Marvel reveals massive film plan for coming years
LOS ANGELES—Marvel unveiled plans Tuesday for a slate of new superhero films, expanding its already wildly successful comic book universe—and breaking ground with its first solo black and female hero movies.
In a surprise announcement, the studio revealed there will be a new two-part “Avengers” sequel in 2018 and 2019—on top of one already scheduled for next year to follow the record-breaking 2012 original.
And it confirmed a release date for the sequel to the quirky summer smash “Guardians of the Galaxy,” which is so far the top-grossing film of 2014.
The studio named its first African-American solo lead actor—Chadwick Boseman, who will play the title role in “Black Panther,” due out in 2017.
“I’m blessed to be part of this Marvel Universe and I look forward to making magic together,” Boseman told the crowd at an event at Hollywood’s famed El Capitan Theater, according to industry press.
The 37-year-old Boseman is best known for playing groundbreaking baseball star Jackie Robinson in “42” and soul singer James Brown in this year’s biopic “Get On Up.” The character will be introduced in “Captain America: Civil War” in 2016 before a solo outing the following year, Marvel said.
Casting was not revealed for “Captain Marvel,” the studio’s first solo female superhero movie.
The studio also did not name the actor tapped to play “Doctor Strange.” British actor Benedict Cumberbatch has been widely rumored to be tipped for the role.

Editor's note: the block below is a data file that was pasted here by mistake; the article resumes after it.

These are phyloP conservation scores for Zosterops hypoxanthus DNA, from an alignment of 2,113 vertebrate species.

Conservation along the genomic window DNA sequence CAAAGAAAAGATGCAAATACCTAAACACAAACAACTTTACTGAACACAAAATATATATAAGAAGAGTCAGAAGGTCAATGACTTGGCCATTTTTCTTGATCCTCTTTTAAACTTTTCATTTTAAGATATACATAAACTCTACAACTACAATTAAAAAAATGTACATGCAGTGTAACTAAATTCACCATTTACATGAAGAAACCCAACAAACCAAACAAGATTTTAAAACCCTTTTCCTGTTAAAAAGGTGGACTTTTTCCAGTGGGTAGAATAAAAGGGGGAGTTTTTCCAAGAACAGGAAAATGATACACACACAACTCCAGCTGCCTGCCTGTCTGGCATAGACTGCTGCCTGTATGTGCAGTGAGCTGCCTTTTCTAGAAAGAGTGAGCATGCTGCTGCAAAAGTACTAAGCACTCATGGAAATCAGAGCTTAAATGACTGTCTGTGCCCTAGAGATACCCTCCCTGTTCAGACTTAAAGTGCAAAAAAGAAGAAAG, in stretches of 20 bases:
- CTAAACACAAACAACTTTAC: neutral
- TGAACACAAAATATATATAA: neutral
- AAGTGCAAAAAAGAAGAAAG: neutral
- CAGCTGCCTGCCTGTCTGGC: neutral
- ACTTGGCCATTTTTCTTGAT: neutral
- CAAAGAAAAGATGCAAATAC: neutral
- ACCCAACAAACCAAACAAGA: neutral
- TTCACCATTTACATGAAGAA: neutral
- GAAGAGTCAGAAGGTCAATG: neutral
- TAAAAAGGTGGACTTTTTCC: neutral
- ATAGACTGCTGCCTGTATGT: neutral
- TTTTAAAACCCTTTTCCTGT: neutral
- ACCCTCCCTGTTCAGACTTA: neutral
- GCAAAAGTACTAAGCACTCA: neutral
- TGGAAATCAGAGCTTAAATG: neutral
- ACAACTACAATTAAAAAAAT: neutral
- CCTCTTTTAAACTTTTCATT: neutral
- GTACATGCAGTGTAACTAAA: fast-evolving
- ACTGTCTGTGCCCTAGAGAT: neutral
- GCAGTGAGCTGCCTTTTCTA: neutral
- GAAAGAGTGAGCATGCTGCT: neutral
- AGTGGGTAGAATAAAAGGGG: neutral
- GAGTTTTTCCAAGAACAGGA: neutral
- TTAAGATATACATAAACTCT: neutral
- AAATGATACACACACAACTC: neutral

The nine Marvel movies announced Tuesday, in chronological order, are “Captain America: Civil War” (May 6, 2016), “Doctor Strange” (Nov. 4, 2016), “Guardians of the Galaxy 2” (May 5, 2017), “Thor: Ragnarok” (July 28, 2017), “Black Panther” (Nov. 3, 2017), “Avengers: Infinity War, Part 1” (May 4, 2018), “Captain Marvel” (July 6, 2018), “Inhumans” (Nov. 2, 2018), and “Avengers: Infinity War, Part 2” (May 3, 2019).
So-called “tent pole” films—big money-making movies that are often sequels to tried-and-tested blockbuster franchises—are increasingly important to studios as the movie-watching experience fragments with online viewing.
“With superhero flicks being the biggest moneymakers for cinemas right now, Marvel is doing exactly what’s expected of them: delivering content,” said Jeff Bock, analyst at box office tracker Exhibitor Relations.
The first “Avengers” movie and last year’s “Iron Man 3” are among the top five grossing films ever, together earning more than $2.7 billion worldwide to date, according to Marvel.
“The Avengers”—in which a band of superheroes helps save Earth from mythical prankster Loki and an alien army—opened in North America in May 2012 with a staggering $207.4 million in ticket sale—the biggest US debut of all time.
“Avatar” remains the biggest grossing film of all time worldwide, with some $2.8 billion in takings, followed by “Titanic” on $2.2 billion and “The Avengers” on $1.5 billion, according to Box Office Mojo.
“Can ‘Avatar’ be dethroned by one of these titles? Doubtful,” said Bock, adding, “But cracking the billion-dollar mark is nearly guaranteed for half of these films. And that’s no chump change.” AFP
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